• Most scanners have the ability to scan a paper document that contains words and create an electronic document that can be edited.

  • OCR is getting better and better everyday, however, it is not perfect.

  • Mistakes are possible and letters may be incorrect.

  • In addition, any formatting that you had in the original document is lost in the conversion.


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Microform Readers and Printers

  • Although microforms are becoming a dying format, there are still many libraries with microforms.

  • In order to view microforms, you would need a special reader.

  • These readers are expensive because there is not much demand for them.

  • Older microform readers use lenses while newer readers use scanners.

  • In addition, microform printers may have similar problems like a regular printer. Examples are paper jams and running out of ink (toner).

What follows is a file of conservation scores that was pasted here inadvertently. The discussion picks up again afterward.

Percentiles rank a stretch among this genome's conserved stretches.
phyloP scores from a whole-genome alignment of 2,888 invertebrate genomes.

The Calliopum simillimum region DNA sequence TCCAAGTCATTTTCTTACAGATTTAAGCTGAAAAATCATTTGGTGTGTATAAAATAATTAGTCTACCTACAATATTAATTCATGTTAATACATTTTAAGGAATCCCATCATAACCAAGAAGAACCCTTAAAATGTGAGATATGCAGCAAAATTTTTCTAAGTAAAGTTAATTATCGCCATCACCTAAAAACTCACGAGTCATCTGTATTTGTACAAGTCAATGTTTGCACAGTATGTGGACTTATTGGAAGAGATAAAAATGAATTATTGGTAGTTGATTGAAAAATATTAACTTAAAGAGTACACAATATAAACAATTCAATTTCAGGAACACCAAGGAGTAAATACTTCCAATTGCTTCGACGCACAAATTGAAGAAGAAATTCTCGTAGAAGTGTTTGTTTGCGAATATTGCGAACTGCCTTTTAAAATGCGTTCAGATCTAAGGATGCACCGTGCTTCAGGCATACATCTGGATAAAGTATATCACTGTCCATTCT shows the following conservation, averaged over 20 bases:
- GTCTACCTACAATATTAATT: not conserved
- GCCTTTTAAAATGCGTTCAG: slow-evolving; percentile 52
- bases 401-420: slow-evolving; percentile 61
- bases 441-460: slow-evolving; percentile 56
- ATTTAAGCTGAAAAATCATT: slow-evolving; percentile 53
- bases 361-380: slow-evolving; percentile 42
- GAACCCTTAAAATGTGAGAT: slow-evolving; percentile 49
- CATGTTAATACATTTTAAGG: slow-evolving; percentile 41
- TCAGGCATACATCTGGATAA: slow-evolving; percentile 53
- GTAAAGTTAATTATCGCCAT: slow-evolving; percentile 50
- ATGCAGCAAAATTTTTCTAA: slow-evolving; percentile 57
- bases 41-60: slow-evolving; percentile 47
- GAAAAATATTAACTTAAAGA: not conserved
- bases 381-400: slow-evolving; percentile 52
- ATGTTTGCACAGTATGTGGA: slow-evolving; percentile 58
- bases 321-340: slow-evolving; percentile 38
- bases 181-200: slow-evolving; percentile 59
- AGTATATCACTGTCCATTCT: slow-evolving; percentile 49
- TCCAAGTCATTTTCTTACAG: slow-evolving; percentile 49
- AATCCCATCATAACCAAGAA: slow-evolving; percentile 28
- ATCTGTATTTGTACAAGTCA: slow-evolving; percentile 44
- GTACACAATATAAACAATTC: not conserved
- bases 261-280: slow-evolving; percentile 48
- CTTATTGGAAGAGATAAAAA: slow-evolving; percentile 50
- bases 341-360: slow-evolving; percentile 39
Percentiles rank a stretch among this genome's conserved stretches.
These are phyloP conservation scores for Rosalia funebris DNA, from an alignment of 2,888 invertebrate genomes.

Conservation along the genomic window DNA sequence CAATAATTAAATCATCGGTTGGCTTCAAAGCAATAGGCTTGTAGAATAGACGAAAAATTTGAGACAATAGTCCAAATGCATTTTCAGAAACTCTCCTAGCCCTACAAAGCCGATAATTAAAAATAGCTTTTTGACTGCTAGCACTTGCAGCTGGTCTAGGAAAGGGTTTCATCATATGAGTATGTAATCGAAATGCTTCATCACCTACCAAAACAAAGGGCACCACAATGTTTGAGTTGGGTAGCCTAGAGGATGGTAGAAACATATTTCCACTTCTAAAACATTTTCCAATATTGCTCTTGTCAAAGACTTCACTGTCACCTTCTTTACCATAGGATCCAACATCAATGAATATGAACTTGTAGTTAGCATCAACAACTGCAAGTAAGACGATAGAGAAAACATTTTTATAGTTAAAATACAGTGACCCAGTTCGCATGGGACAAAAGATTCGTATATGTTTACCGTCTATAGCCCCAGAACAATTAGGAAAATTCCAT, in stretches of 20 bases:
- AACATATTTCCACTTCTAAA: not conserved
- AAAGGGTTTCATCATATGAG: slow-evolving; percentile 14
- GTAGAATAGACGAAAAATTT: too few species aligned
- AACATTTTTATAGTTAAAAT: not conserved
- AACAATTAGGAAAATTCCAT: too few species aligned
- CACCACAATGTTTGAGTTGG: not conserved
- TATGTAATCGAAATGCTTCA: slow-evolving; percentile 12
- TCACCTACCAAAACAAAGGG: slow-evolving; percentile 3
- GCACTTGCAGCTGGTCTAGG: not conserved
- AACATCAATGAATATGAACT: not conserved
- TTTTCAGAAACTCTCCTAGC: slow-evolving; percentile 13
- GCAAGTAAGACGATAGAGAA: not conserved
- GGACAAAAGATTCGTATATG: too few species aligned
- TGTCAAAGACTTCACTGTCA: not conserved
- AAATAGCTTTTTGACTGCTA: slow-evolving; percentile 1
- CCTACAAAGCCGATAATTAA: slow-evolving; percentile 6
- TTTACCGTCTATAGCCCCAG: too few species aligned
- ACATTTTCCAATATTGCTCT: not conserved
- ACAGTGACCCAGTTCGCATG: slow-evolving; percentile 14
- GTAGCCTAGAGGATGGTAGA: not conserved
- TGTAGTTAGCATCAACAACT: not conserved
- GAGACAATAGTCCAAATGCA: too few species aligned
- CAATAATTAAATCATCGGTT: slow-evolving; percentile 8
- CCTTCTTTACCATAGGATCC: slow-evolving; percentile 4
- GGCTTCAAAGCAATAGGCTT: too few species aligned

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Using a Microfilm Reader/Printer

2. Thread the film through.


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Using a Microfilm Reader/Printer

  • Scroll through the reel by using the knobs.


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Using a Microfilm Reader/Printer

4. To print, make sure the page you want to print is inside the print lines.


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Using the Microfilm Reader/Printer

5. To print, press the Print key.


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Computer “Sign Up” Software

  • Many libraries have invested in a software system that allows patrons to sign up to use a computer.

  • This provides many benefits:

    • only registered users can use the library computers.